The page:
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Important Dialogue through Wit

November 17, 2016

Image of Carolyn Bryne

Image of Carolyn Bryne
Photo: Matthew Weber, CLAgency

Carolyn Byrne is a third year graduate student in the MFA Creative Writing Program at the University of Minnesota. Her writing interest lies in critiquing the power structures and hierarchies our societies abide by. Byrne is a former Department of Defense employee, and her stories draw from this experience, as well as from the work of various other writers. Most recently, Byrne has been reading and admiring the work of Jhumpa Lahiri.

Tell me about your current subject matter.

I’m working on a collection of stories and a novella that I’m beginning to suspect wants to be a novel. I’m interested in hierarchies: the rules we fabricate to elevate or subordinate people, and the dehumanizing systems that grow from those rules. The collection braids stories of “regular” people with stories dealing with the US defense and nuclear complexes, and many of those are based on real events or settings. I worked in that world for a few years, and there’s a grotesque, comic tension between its day-to-day operations (cubicle spats, hygiene problems) and what it’s ultimately designed to do (kill millions of people).

Where does your passion for creative writing originate?

Growing up, I was very shy and I remember being overwhelmed by other people’s feelings—expressions, tones of voice—and getting them mixed up in my own. Writing became a way to see and be seen, to say everything I wanted as well as I could. I was lucky to have English teachers who encouraged my writing. There were three in high school in particular who could tell when I wasn’t trying and wouldn’t let me get away with it. They told me when they were bored or confused, or where the prose felt snobbish or imitative or dead. That’s when I began to think about voice and style, and realized I could sound like myself in whatever I wrote, but cooler and smarter.  

I’m completely faithless when it comes to literary heroes. Partly because I have a terrible memory, and partly because the kind of help I need changes daily, if not hourly. Where am I struggling? Who can I look to as a model? Sometimes I need to get away from fiction altogether; I go for walks, draw pictures, read poetry or essays or listen to music while I work. If there’s a song that captures the mood or rhythm of a story or section I’m working on, I’ll often play it on repeat until I get to the end.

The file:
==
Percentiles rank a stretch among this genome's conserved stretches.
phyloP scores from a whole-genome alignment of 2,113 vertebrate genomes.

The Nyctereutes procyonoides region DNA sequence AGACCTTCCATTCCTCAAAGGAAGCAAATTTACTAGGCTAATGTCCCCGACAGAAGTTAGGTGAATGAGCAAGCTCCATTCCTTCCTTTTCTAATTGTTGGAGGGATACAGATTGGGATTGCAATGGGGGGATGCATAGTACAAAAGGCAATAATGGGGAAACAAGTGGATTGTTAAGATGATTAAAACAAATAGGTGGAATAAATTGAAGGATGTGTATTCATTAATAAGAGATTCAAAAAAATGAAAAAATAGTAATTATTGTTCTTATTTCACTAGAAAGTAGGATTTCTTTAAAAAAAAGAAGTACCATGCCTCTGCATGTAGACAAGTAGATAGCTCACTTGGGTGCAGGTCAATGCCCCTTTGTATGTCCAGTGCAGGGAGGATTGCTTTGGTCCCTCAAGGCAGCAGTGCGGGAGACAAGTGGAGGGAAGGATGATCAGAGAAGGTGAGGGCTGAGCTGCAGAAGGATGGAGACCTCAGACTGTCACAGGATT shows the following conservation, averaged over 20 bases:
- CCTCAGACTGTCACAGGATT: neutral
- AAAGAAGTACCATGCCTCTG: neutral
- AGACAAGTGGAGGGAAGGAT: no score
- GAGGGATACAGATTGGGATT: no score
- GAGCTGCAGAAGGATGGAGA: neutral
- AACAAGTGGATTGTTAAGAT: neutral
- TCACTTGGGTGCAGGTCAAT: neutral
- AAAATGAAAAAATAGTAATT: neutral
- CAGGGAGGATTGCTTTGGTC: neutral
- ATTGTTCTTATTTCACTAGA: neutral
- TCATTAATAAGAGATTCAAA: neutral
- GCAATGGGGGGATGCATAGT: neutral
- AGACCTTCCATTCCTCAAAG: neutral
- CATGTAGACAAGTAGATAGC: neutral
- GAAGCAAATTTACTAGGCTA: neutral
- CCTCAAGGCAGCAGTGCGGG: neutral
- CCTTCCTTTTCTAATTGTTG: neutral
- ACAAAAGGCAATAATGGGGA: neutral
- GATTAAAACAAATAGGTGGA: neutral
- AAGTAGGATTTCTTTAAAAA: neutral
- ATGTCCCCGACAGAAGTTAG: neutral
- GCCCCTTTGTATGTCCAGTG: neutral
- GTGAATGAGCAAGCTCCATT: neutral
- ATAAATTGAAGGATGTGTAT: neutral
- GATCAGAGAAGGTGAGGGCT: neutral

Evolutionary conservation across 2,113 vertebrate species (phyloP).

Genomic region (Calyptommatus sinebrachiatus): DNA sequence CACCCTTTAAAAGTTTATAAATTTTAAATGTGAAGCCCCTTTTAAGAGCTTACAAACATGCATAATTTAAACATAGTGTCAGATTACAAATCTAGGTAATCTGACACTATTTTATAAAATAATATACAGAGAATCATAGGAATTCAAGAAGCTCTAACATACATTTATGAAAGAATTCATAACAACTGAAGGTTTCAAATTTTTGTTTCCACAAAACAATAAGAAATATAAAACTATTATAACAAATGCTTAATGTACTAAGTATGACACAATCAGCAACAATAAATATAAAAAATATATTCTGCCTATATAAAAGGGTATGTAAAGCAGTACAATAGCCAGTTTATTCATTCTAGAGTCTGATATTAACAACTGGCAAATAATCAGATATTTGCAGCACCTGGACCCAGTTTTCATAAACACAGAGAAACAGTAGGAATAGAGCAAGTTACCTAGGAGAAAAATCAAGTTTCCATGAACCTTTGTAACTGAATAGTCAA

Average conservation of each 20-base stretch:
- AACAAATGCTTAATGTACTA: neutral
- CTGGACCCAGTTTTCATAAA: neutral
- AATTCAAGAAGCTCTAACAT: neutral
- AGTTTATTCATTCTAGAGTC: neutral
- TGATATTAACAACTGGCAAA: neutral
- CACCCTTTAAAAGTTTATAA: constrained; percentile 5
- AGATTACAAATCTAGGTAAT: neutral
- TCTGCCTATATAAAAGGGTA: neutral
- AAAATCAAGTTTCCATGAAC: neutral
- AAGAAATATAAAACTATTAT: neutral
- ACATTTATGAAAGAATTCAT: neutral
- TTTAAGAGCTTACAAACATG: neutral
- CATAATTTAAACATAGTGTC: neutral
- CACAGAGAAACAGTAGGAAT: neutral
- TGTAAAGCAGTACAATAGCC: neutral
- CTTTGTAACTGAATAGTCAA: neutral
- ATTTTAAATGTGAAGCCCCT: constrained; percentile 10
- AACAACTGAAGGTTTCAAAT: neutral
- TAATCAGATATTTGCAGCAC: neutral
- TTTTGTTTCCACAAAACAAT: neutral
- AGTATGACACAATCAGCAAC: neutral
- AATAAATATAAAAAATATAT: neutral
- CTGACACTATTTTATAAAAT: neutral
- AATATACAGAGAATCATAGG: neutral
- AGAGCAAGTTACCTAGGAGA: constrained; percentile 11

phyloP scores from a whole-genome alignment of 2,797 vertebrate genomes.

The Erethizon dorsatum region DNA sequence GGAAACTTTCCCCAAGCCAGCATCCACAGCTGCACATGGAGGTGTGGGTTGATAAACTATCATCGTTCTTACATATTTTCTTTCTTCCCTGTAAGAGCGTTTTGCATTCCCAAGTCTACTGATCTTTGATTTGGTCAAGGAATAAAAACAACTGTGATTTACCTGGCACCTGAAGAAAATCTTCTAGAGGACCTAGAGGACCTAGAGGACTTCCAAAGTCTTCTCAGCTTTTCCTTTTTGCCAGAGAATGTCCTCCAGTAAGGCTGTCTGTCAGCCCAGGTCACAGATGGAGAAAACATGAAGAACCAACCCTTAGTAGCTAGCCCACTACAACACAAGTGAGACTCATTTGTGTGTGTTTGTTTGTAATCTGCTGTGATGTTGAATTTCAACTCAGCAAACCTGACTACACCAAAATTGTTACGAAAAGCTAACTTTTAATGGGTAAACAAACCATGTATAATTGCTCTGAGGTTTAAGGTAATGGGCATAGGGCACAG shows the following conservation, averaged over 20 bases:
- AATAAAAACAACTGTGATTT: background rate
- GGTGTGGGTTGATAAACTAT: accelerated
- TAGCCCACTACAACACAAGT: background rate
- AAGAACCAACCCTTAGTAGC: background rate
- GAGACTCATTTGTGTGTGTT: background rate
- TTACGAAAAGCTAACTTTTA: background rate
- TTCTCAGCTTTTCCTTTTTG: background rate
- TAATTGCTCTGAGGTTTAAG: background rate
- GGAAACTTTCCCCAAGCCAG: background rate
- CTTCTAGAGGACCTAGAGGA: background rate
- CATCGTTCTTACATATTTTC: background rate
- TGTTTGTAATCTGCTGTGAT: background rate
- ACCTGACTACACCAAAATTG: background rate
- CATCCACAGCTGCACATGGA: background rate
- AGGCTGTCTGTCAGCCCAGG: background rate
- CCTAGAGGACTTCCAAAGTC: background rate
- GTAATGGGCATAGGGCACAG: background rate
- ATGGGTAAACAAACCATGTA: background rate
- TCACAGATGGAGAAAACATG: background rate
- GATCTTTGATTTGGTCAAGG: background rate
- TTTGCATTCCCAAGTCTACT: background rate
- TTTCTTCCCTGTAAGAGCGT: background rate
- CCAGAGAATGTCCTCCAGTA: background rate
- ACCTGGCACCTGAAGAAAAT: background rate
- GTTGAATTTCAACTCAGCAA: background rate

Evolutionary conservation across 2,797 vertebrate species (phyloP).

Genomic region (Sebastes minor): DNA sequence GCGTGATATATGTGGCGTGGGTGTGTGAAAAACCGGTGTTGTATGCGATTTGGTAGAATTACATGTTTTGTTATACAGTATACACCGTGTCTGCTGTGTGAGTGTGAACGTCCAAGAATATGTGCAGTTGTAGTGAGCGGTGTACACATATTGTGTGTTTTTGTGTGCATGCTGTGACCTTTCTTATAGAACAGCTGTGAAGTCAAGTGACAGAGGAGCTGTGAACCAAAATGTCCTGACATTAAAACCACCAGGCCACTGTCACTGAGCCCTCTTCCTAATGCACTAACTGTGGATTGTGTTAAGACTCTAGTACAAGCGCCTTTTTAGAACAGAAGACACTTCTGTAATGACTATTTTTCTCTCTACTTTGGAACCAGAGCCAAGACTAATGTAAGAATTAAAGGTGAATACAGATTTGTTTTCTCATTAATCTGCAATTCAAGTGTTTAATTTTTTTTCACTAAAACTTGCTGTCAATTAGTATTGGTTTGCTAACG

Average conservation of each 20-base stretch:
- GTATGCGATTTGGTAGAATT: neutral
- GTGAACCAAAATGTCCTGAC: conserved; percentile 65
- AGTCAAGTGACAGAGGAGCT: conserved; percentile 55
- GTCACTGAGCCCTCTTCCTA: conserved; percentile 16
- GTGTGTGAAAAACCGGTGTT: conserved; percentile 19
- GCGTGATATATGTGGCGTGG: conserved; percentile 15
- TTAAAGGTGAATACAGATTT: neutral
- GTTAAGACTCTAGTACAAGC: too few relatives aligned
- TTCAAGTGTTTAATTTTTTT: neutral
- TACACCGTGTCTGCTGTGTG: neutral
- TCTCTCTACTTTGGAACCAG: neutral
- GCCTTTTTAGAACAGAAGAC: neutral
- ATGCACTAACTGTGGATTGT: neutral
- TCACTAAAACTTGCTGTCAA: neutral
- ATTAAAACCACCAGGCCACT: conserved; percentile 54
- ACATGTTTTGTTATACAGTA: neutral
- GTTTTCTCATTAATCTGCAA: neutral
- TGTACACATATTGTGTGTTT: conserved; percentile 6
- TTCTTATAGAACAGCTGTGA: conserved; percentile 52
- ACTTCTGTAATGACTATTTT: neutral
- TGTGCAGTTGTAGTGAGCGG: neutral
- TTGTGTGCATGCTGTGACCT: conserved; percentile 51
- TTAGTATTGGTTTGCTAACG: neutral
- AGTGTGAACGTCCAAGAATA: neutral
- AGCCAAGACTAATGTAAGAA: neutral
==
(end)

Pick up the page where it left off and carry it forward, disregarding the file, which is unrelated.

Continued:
Stephanie Vaughn’s “Dog Heaven” was the first short story I fell in love with for its wit, its audacious scope, and its tender characterizations. It has this tremendous, moving crescendo of an ending. Whenever anyone says they were “moved” by a piece of art or literature, I wonder “from where to where?” The word “moved” feels right to me—there’s this sense of nostalgia and arrival, a sharpness and an ache, compressed into a moment. In the case of “Dog Heaven,” I moved into the story, so that when I hit that final line, where the narrator proclaims “It was a good day, it was a good day, it was a good day,” it felt like I had lived that day, and only in that moment understood how good and fleeting it was. It still amazes me how much emotional territory Vaughn covers in such a short piece.

Lately I’ve been swooning over Jhumpa Lahiri’s prose. It’s clean and spacious; she doesn’t rush and you don’t want her to. I’m still reeling from Evan Connell’s ending to Mrs. Bridge, which I read for class in April. I love the zip in Tobias Wolff’s and Danielle Evans’s short pieces. I went bonkers over Elena Ferrante’s Neapolitan novels this summer. I’ll cut it off there. There’s a lot to admire.

Did you always intend to write this particular book?

It was only about this time last year that I realized that I was, in fact, writing a book. Before that, there were certain stories I had avoided writing, but once I let them in, the pattern I was making with my work became clear. And once I saw the pattern, I was able to start writing in the service of completing it. It’s as if you were knitting and watching TV, and when the show was over you looked down to find your hands had made most of a scarf without you.